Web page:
Although the Zestimate, as it's called, has been criticized for artificially inflating a home's value (and for underestimating it as well), Zillow says it's willing to put its money where its algorithm is and buy the home at that price.
Making the market
Zillow Offers was introduced in 2018 and accelerated the home-selling process. It allowed homeowners to request that Zillow make an instant cash offer on their property, and through use of real estate professionals, appraisers, and its own insights into the real estate market, the information technology specialist would come up with an offer price.
The Zestimate, though more controversial, has been an empowering enhancement for buyers and sellers as it provides a base for discussion about price. Yet it's been criticized for not taking into account the nuances of a property, both good and bad, though Zillow contends its algorithm has gotten much better.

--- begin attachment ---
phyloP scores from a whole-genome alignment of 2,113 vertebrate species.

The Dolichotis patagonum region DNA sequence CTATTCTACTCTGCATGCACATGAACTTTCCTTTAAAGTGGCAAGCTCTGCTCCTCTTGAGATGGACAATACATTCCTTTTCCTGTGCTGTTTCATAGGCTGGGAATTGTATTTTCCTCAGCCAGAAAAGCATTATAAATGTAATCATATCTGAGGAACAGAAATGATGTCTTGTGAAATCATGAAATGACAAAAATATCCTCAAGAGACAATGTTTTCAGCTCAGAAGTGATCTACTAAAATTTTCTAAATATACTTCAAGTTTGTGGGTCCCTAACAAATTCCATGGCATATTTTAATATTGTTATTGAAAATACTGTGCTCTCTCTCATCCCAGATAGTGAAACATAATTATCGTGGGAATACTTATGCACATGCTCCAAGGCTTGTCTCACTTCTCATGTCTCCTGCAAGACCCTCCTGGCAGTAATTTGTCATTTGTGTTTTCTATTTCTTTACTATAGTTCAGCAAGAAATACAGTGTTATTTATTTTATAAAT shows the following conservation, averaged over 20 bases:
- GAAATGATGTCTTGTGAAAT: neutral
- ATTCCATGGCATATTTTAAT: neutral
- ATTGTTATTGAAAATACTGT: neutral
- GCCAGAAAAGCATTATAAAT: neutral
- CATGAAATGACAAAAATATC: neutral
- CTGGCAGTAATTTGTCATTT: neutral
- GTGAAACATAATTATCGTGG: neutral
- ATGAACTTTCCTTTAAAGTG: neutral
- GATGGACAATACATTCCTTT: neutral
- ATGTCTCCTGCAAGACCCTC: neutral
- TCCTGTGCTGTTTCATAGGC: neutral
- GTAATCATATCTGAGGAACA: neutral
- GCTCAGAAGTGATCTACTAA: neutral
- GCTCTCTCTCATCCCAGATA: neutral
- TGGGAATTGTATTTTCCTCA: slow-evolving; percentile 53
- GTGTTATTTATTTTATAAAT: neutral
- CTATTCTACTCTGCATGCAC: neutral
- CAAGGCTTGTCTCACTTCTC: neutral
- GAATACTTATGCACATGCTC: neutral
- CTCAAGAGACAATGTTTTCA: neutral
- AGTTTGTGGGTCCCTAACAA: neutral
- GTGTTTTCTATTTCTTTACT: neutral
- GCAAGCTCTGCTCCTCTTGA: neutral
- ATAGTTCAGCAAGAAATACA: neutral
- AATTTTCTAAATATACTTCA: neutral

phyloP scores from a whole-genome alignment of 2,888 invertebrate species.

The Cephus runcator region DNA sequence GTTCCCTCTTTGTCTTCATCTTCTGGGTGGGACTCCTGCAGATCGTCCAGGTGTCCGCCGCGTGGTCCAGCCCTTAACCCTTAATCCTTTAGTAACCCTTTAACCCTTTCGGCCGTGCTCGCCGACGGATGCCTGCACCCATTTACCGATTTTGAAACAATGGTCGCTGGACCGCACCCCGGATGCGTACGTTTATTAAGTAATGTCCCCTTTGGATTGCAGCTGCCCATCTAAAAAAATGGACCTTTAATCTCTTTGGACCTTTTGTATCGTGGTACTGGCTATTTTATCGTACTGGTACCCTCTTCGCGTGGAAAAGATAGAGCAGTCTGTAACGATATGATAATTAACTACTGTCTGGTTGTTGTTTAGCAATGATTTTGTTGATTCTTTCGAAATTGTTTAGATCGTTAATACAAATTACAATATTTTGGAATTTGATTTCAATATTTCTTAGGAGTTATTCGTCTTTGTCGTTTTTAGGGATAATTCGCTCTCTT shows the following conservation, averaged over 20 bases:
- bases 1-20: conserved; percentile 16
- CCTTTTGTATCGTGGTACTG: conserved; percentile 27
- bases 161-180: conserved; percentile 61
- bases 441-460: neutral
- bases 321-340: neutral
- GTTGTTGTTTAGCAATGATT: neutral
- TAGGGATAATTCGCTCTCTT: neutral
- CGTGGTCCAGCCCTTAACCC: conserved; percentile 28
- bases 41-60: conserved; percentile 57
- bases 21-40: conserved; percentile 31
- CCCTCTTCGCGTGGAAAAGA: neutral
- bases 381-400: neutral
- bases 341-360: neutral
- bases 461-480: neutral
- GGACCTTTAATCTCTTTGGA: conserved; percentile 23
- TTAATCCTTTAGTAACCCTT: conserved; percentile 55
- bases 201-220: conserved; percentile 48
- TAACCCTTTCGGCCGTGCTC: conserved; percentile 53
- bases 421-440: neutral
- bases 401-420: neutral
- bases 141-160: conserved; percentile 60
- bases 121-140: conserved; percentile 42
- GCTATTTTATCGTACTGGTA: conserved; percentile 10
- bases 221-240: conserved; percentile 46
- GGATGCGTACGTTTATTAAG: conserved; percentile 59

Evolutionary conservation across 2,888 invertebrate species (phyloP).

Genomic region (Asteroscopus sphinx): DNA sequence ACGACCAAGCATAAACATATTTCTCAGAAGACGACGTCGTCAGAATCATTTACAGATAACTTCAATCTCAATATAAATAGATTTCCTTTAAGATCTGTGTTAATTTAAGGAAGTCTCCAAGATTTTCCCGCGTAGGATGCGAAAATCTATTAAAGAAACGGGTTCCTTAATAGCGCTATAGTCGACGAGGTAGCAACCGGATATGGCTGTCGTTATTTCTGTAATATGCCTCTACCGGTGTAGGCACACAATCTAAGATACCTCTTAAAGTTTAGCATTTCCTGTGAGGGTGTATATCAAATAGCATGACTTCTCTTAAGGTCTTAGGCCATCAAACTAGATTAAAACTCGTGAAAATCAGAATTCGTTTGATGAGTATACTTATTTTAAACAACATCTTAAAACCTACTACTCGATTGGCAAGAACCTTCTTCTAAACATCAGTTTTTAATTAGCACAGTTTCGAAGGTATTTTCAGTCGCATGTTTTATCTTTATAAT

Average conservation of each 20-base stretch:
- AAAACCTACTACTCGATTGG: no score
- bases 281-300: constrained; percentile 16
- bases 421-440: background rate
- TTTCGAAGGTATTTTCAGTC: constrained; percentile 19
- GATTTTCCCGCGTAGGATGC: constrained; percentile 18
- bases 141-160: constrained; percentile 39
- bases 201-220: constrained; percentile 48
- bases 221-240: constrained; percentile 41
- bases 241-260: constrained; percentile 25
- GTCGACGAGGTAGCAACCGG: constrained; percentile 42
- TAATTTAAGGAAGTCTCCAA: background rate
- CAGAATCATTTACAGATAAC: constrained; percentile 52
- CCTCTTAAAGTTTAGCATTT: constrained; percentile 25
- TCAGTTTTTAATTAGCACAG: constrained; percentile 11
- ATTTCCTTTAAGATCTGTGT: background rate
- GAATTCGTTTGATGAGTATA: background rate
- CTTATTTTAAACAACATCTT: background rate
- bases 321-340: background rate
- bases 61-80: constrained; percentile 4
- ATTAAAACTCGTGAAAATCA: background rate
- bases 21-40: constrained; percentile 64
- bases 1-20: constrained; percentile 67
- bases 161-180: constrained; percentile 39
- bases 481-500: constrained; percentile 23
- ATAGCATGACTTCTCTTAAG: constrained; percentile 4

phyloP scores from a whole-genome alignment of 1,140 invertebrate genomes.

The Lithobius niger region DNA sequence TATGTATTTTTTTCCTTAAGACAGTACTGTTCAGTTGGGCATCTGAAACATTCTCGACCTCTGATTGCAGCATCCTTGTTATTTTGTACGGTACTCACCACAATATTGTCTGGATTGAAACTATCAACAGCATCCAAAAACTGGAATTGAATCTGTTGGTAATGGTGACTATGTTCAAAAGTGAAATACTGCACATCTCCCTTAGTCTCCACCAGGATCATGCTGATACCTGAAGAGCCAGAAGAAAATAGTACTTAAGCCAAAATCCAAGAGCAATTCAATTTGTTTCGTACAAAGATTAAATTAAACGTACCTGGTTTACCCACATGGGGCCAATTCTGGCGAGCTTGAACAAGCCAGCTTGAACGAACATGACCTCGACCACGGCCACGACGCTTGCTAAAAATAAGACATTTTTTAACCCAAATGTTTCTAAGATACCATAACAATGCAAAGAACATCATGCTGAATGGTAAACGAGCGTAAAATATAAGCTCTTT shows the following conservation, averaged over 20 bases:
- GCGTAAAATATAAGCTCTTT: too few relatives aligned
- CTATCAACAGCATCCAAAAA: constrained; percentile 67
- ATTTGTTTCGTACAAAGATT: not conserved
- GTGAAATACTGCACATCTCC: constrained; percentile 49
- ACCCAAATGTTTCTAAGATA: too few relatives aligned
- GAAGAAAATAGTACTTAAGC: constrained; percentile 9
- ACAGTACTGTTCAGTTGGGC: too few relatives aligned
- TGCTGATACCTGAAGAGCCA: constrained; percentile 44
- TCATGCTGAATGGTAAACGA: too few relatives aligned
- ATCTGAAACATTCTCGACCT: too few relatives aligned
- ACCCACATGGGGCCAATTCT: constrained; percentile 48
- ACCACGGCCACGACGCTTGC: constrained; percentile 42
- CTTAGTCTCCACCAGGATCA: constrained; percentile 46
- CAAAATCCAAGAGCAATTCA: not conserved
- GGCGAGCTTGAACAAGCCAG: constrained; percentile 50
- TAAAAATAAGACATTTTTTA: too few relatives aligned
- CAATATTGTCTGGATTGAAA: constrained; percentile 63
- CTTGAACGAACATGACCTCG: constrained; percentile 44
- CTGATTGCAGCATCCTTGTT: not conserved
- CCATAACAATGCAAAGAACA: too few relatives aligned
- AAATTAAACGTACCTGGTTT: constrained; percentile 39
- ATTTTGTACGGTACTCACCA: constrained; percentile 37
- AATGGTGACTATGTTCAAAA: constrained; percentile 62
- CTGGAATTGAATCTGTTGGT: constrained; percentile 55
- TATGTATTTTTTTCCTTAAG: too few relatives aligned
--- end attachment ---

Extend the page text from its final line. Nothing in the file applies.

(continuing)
Where the Zestimate used to be off as much as 14% in years past (former CEO Spencer Rascoff sold his own home for 40% below what the Zestimate said it was worth), there is reportedly just a 2% differential today.
What the new Zestimate cash offer does is help hold up real estate values because it sets a floor for other offers a homeowner receives.
The Zillow Offers program hasn't been a profitable program for the real estate company, however, generating losses of about $72,000 per home sold, but Zillow says that will change as the program grows. Providing a cash offer based on the Zestimate should help.